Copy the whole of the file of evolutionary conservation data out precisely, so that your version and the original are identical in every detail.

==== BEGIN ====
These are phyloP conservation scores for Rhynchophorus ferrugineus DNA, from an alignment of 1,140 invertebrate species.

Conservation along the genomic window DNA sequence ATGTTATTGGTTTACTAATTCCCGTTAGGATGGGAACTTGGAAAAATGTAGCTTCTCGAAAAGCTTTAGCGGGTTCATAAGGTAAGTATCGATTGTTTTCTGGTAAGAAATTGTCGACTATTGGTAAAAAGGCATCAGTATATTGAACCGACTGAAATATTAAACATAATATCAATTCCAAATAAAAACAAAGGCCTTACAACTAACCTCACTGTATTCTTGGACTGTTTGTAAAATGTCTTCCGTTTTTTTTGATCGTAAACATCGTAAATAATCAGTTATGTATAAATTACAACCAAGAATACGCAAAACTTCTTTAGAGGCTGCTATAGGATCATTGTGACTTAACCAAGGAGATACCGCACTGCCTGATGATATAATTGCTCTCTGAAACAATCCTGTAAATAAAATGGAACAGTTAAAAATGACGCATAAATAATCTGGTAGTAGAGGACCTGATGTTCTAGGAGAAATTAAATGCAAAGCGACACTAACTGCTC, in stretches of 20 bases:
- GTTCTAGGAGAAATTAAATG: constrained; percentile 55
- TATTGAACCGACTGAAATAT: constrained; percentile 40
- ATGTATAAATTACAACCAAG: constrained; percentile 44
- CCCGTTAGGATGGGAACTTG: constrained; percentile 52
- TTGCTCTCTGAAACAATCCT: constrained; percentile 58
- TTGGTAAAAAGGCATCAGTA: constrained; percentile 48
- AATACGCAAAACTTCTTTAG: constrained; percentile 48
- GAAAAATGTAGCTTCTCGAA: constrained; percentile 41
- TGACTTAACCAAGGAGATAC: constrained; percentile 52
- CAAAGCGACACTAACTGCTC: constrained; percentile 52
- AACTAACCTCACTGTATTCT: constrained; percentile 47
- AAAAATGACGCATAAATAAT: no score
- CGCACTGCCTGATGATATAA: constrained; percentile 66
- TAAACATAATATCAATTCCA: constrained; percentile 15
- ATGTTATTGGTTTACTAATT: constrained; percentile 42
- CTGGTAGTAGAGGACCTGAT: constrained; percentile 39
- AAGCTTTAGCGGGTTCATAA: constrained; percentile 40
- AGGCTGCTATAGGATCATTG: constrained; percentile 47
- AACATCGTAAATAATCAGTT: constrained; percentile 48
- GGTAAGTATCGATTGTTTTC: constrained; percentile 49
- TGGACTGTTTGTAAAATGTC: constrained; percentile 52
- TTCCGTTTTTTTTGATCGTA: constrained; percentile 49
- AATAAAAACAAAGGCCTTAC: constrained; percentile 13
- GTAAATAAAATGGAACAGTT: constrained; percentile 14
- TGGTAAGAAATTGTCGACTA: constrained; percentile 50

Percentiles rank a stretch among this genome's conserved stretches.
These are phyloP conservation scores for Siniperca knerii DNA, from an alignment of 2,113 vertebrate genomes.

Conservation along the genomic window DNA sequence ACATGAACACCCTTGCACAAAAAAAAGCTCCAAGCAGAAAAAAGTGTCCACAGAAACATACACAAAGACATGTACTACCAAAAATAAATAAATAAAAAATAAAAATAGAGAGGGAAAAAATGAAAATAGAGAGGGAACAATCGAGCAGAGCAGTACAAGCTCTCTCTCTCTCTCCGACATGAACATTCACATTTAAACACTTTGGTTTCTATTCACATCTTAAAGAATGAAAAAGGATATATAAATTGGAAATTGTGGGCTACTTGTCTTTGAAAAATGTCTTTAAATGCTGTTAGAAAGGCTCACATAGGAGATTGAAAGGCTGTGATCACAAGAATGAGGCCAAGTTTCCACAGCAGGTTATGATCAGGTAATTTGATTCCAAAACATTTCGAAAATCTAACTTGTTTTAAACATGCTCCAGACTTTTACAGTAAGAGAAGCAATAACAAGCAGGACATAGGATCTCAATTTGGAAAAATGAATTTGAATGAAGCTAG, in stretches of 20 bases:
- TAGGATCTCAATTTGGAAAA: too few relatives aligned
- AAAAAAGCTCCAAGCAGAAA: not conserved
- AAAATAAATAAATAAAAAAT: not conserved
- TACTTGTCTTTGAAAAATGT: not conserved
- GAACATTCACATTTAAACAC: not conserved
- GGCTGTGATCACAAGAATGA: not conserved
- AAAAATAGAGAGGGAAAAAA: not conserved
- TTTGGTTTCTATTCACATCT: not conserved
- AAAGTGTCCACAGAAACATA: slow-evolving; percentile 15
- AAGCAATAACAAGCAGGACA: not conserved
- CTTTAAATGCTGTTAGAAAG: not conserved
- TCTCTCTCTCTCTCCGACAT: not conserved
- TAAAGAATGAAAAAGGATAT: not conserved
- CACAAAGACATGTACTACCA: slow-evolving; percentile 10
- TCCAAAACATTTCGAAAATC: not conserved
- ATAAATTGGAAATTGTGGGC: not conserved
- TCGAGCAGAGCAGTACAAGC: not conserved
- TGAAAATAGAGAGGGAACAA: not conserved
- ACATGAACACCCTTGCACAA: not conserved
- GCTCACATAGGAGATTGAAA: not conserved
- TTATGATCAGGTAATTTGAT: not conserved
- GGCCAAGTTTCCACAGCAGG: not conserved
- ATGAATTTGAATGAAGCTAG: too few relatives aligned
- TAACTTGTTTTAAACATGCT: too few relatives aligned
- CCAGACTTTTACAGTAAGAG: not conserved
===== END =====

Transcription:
These are phyloP conservation scores for Rhynchophorus ferrugineus DNA, from an alignment of 1,140 invertebrate species.

Conservation along the genomic window DNA sequence ATGTTATTGGTTTACTAATTCCCGTTAGGATGGGAACTTGGAAAAATGTAGCTTCTCGAAAAGCTTTAGCGGGTTCATAAGGTAAGTATCGATTGTTTTCTGGTAAGAAATTGTCGACTATTGGTAAAAAGGCATCAGTATATTGAACCGACTGAAATATTAAACATAATATCAATTCCAAATAAAAACAAAGGCCTTACAACTAACCTCACTGTATTCTTGGACTGTTTGTAAAATGTCTTCCGTTTTTTTTGATCGTAAACATCGTAAATAATCAGTTATGTATAAATTACAACCAAGAATACGCAAAACTTCTTTAGAGGCTGCTATAGGATCATTGTGACTTAACCAAGGAGATACCGCACTGCCTGATGATATAATTGCTCTCTGAAACAATCCTGTAAATAAAATGGAACAGTTAAAAATGACGCATAAATAATCTGGTAGTAGAGGACCTGATGTTCTAGGAGAAATTAAATGCAAAGCGACACTAACTGCTC, in stretches of 20 bases:
- GTTCTAGGAGAAATTAAATG: constrained; percentile 55
- TATTGAACCGACTGAAATAT: constrained; percentile 40
- ATGTATAAATTACAACCAAG: constrained; percentile 44
- CCCGTTAGGATGGGAACTTG: constrained; percentile 52
- TTGCTCTCTGAAACAATCCT: constrained; percentile 58
- TTGGTAAAAAGGCATCAGTA: constrained; percentile 48
- AATACGCAAAACTTCTTTAG: constrained; percentile 48
- GAAAAATGTAGCTTCTCGAA: constrained; percentile 41
- TGACTTAACCAAGGAGATAC: constrained; percentile 52
- CAAAGCGACACTAACTGCTC: constrained; percentile 52
- AACTAACCTCACTGTATTCT: constrained; percentile 47
- AAAAATGACGCATAAATAAT: no score
- CGCACTGCCTGATGATATAA: constrained; percentile 66
- TAAACATAATATCAATTCCA: constrained; percentile 15
- ATGTTATTGGTTTACTAATT: constrained; percentile 42
- CTGGTAGTAGAGGACCTGAT: constrained; percentile 39
- AAGCTTTAGCGGGTTCATAA: constrained; percentile 40
- AGGCTGCTATAGGATCATTG: constrained; percentile 47
- AACATCGTAAATAATCAGTT: constrained; percentile 48
- GGTAAGTATCGATTGTTTTC: constrained; percentile 49
- TGGACTGTTTGTAAAATGTC: constrained; percentile 52
- TTCCGTTTTTTTTGATCGTA: constrained; percentile 49
- AATAAAAACAAAGGCCTTAC: constrained; percentile 13
- GTAAATAAAATGGAACAGTT: constrained; percentile 14
- TGGTAAGAAATTGTCGACTA: constrained; percentile 50

Percentiles rank a stretch among this genome's conserved stretches.
These are phyloP conservation scores for Siniperca knerii DNA, from an alignment of 2,113 vertebrate genomes.

Conservation along the genomic window DNA sequence ACATGAACACCCTTGCACAAAAAAAAGCTCCAAGCAGAAAAAAGTGTCCACAGAAACATACACAAAGACATGTACTACCAAAAATAAATAAATAAAAAATAAAAATAGAGAGGGAAAAAATGAAAATAGAGAGGGAACAATCGAGCAGAGCAGTACAAGCTCTCTCTCTCTCTCCGACATGAACATTCACATTTAAACACTTTGGTTTCTATTCACATCTTAAAGAATGAAAAAGGATATATAAATTGGAAATTGTGGGCTACTTGTCTTTGAAAAATGTCTTTAAATGCTGTTAGAAAGGCTCACATAGGAGATTGAAAGGCTGTGATCACAAGAATGAGGCCAAGTTTCCACAGCAGGTTATGATCAGGTAATTTGATTCCAAAACATTTCGAAAATCTAACTTGTTTTAAACATGCTCCAGACTTTTACAGTAAGAGAAGCAATAACAAGCAGGACATAGGATCTCAATTTGGAAAAATGAATTTGAATGAAGCTAG, in stretches of 20 bases:
- TAGGATCTCAATTTGGAAAA: too few relatives aligned
- AAAAAAGCTCCAAGCAGAAA: not conserved
- AAAATAAATAAATAAAAAAT: not conserved
- TACTTGTCTTTGAAAAATGT: not conserved
- GAACATTCACATTTAAACAC: not conserved
- GGCTGTGATCACAAGAATGA: not conserved
- AAAAATAGAGAGGGAAAAAA: not conserved
- TTTGGTTTCTATTCACATCT: not conserved
- AAAGTGTCCACAGAAACATA: slow-evolving; percentile 15
- AAGCAATAACAAGCAGGACA: not conserved
- CTTTAAATGCTGTTAGAAAG: not conserved
- TCTCTCTCTCTCTCCGACAT: not conserved
- TAAAGAATGAAAAAGGATAT: not conserved
- CACAAAGACATGTACTACCA: slow-evolving; percentile 10
- TCCAAAACATTTCGAAAATC: not conserved
- ATAAATTGGAAATTGTGGGC: not conserved
- TCGAGCAGAGCAGTACAAGC: not conserved
- TGAAAATAGAGAGGGAACAA: not conserved
- ACATGAACACCCTTGCACAA: not conserved
- GCTCACATAGGAGATTGAAA: not conserved
- TTATGATCAGGTAATTTGAT: not conserved
- GGCCAAGTTTCCACAGCAGG: not conserved
- ATGAATTTGAATGAAGCTAG: too few relatives aligned
- TAACTTGTTTTAAACATGCT: too few relatives aligned
- CCAGACTTTTACAGTAAGAG: not conserved